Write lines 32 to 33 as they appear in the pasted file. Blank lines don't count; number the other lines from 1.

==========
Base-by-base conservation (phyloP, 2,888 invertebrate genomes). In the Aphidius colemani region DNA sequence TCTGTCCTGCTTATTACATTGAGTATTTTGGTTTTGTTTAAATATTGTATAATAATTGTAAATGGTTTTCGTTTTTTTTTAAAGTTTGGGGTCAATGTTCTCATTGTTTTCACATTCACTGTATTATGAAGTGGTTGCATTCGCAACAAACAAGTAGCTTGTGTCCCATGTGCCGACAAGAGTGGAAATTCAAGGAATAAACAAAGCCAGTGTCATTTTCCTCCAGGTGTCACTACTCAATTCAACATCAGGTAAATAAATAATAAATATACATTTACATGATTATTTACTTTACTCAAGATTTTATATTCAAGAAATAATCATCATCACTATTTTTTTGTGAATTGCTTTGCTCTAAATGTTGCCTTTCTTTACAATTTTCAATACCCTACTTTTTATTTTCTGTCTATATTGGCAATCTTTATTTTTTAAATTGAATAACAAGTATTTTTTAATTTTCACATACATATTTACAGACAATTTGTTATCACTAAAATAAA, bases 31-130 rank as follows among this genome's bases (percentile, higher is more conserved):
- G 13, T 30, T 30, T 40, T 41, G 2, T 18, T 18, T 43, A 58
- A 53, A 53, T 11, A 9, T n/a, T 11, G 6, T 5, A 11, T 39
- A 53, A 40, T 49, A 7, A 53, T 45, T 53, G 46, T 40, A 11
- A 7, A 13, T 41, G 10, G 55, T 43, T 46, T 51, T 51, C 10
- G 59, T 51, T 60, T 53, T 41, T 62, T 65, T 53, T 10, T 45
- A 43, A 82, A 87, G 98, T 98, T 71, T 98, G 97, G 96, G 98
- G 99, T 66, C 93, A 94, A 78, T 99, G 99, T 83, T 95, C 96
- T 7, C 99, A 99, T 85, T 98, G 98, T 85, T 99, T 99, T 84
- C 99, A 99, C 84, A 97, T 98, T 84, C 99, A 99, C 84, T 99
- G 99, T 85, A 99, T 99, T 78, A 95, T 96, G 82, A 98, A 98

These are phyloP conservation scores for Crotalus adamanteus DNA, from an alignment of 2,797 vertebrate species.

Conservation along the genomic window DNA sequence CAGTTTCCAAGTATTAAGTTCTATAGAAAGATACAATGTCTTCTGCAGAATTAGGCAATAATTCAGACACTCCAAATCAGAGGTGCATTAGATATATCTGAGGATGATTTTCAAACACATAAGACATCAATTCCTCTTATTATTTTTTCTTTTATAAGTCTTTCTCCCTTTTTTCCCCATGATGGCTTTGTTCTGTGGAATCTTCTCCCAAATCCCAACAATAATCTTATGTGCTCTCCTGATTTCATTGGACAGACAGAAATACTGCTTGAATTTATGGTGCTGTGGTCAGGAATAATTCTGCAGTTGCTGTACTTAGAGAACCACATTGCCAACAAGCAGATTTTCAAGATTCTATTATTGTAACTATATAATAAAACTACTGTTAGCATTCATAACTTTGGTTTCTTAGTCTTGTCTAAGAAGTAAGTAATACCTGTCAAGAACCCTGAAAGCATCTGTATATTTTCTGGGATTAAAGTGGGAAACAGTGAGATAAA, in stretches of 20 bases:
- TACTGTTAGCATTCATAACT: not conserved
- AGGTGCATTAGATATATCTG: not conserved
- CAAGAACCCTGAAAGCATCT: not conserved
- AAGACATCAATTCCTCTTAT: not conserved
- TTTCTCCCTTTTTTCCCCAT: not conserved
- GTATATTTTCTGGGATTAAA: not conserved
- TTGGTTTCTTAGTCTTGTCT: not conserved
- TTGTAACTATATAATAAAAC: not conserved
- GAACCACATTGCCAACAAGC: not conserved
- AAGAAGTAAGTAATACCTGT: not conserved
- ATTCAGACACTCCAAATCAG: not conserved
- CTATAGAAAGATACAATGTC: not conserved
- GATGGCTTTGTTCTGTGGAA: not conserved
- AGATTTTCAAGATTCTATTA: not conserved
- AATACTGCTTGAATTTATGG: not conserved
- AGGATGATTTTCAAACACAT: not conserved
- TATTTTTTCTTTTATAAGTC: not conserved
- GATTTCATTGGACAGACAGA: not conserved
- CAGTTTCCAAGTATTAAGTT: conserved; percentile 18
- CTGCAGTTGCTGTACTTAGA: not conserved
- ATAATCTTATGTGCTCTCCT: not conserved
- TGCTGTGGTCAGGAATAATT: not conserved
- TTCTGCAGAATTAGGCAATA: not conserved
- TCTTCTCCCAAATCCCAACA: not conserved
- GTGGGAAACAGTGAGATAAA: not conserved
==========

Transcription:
- CAGTTTCCAAGTATTAAGTT: conserved; percentile 18
- CTGCAGTTGCTGTACTTAGA: not conserved